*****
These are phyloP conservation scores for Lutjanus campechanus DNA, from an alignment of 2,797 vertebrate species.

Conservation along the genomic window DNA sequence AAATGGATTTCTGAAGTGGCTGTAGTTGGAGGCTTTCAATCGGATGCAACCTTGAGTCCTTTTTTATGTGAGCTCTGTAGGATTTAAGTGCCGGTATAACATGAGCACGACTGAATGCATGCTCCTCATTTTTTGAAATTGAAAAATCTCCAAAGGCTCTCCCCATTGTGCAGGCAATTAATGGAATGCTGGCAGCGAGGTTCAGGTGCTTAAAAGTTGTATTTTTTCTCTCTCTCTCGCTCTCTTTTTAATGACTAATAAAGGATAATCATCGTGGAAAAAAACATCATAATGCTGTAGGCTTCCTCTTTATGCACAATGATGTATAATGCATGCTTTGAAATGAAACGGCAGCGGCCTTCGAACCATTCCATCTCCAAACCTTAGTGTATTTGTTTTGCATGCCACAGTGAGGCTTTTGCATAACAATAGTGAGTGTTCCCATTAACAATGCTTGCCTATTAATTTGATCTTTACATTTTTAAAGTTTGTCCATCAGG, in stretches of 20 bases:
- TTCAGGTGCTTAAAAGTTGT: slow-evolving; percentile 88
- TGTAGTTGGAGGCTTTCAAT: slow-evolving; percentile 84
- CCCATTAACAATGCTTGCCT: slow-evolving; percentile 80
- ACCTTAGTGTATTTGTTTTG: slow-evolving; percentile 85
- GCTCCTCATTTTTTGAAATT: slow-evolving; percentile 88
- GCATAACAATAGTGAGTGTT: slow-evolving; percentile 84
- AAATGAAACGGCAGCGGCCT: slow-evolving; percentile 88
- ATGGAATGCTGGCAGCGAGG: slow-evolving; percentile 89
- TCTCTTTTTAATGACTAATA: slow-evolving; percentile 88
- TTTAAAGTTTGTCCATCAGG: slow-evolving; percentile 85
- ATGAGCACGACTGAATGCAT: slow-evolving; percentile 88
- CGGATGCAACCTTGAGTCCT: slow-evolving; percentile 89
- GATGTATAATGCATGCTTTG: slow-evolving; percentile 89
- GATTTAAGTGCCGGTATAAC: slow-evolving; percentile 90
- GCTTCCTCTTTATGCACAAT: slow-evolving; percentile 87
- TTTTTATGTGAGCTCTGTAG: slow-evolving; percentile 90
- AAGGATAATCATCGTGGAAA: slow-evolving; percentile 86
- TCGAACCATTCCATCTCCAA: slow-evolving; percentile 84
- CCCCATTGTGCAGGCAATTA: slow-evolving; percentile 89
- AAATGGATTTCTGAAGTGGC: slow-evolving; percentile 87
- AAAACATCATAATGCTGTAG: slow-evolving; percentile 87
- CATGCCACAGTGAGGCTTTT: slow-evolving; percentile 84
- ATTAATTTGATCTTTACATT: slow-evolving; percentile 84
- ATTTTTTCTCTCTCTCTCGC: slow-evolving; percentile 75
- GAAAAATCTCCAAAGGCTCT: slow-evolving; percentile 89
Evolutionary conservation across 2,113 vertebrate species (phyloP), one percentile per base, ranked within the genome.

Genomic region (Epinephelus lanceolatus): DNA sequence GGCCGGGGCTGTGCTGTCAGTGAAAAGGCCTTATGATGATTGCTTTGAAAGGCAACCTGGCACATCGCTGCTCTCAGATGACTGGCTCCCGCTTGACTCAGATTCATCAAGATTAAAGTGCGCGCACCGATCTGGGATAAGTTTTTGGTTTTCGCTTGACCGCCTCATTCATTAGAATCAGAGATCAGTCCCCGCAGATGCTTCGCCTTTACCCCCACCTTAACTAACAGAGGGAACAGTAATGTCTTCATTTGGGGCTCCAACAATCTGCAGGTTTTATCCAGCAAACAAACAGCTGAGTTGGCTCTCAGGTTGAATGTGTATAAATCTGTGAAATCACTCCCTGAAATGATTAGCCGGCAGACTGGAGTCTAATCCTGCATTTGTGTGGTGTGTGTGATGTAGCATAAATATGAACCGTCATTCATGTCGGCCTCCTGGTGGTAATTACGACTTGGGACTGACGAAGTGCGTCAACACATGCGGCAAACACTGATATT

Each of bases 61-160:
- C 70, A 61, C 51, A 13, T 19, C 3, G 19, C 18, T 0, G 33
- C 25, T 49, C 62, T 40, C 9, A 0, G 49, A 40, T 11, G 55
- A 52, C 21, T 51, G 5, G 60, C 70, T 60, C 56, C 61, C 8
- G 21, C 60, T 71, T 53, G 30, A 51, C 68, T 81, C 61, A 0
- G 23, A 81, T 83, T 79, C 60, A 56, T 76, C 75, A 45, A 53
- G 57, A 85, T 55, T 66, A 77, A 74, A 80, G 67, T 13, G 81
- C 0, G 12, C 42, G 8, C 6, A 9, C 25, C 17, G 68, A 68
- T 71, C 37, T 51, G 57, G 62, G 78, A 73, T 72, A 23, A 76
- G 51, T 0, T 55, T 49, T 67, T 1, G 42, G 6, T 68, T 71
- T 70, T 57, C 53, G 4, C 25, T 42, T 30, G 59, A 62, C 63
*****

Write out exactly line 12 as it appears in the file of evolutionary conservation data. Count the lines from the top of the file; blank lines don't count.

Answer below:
- TTTAAAGTTTGTCCATCAGG: slow-evolving; percentile 85